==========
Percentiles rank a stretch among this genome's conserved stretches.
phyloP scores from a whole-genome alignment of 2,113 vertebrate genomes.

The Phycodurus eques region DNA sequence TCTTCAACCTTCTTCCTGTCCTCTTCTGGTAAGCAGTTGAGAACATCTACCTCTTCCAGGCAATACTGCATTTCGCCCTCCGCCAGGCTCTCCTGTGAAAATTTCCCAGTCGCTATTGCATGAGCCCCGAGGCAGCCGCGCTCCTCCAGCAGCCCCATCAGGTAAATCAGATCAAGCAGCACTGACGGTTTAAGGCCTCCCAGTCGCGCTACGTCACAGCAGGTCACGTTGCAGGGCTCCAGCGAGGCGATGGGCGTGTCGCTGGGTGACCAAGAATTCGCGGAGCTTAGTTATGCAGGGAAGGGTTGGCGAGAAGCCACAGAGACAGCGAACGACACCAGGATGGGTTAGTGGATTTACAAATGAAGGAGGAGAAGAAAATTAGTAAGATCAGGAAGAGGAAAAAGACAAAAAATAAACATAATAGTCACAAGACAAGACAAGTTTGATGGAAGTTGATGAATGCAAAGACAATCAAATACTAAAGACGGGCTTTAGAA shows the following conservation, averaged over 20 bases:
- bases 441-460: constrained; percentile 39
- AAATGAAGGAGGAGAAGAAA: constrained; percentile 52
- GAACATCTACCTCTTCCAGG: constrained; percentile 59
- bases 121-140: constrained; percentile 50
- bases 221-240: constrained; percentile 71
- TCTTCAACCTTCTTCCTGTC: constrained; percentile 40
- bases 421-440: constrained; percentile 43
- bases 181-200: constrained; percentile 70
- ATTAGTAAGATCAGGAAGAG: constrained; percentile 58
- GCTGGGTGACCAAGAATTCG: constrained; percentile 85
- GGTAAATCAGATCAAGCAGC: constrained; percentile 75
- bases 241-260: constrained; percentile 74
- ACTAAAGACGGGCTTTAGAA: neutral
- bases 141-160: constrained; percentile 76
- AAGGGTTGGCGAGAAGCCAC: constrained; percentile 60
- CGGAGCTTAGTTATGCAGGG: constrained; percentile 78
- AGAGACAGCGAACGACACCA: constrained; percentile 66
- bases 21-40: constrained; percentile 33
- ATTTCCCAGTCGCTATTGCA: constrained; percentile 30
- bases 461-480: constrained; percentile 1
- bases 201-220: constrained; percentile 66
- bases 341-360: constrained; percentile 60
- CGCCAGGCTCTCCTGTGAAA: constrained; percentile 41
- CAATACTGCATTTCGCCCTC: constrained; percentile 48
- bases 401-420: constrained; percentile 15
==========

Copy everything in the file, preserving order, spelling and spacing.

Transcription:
Percentiles rank a stretch among this genome's conserved stretches.
phyloP scores from a whole-genome alignment of 2,113 vertebrate genomes.

The Phycodurus eques region DNA sequence TCTTCAACCTTCTTCCTGTCCTCTTCTGGTAAGCAGTTGAGAACATCTACCTCTTCCAGGCAATACTGCATTTCGCCCTCCGCCAGGCTCTCCTGTGAAAATTTCCCAGTCGCTATTGCATGAGCCCCGAGGCAGCCGCGCTCCTCCAGCAGCCCCATCAGGTAAATCAGATCAAGCAGCACTGACGGTTTAAGGCCTCCCAGTCGCGCTACGTCACAGCAGGTCACGTTGCAGGGCTCCAGCGAGGCGATGGGCGTGTCGCTGGGTGACCAAGAATTCGCGGAGCTTAGTTATGCAGGGAAGGGTTGGCGAGAAGCCACAGAGACAGCGAACGACACCAGGATGGGTTAGTGGATTTACAAATGAAGGAGGAGAAGAAAATTAGTAAGATCAGGAAGAGGAAAAAGACAAAAAATAAACATAATAGTCACAAGACAAGACAAGTTTGATGGAAGTTGATGAATGCAAAGACAATCAAATACTAAAGACGGGCTTTAGAA shows the following conservation, averaged over 20 bases:
- bases 441-460: constrained; percentile 39
- AAATGAAGGAGGAGAAGAAA: constrained; percentile 52
- GAACATCTACCTCTTCCAGG: constrained; percentile 59
- bases 121-140: constrained; percentile 50
- bases 221-240: constrained; percentile 71
- TCTTCAACCTTCTTCCTGTC: constrained; percentile 40
- bases 421-440: constrained; percentile 43
- bases 181-200: constrained; percentile 70
- ATTAGTAAGATCAGGAAGAG: constrained; percentile 58
- GCTGGGTGACCAAGAATTCG: constrained; percentile 85
- GGTAAATCAGATCAAGCAGC: constrained; percentile 75
- bases 241-260: constrained; percentile 74
- ACTAAAGACGGGCTTTAGAA: neutral
- bases 141-160: constrained; percentile 76
- AAGGGTTGGCGAGAAGCCAC: constrained; percentile 60
- CGGAGCTTAGTTATGCAGGG: constrained; percentile 78
- AGAGACAGCGAACGACACCA: constrained; percentile 66
- bases 21-40: constrained; percentile 33
- ATTTCCCAGTCGCTATTGCA: constrained; percentile 30
- bases 461-480: constrained; percentile 1
- bases 201-220: constrained; percentile 66
- bases 341-360: constrained; percentile 60
- CGCCAGGCTCTCCTGTGAAA: constrained; percentile 41
- CAATACTGCATTTCGCCCTC: constrained; percentile 48
- bases 401-420: constrained; percentile 15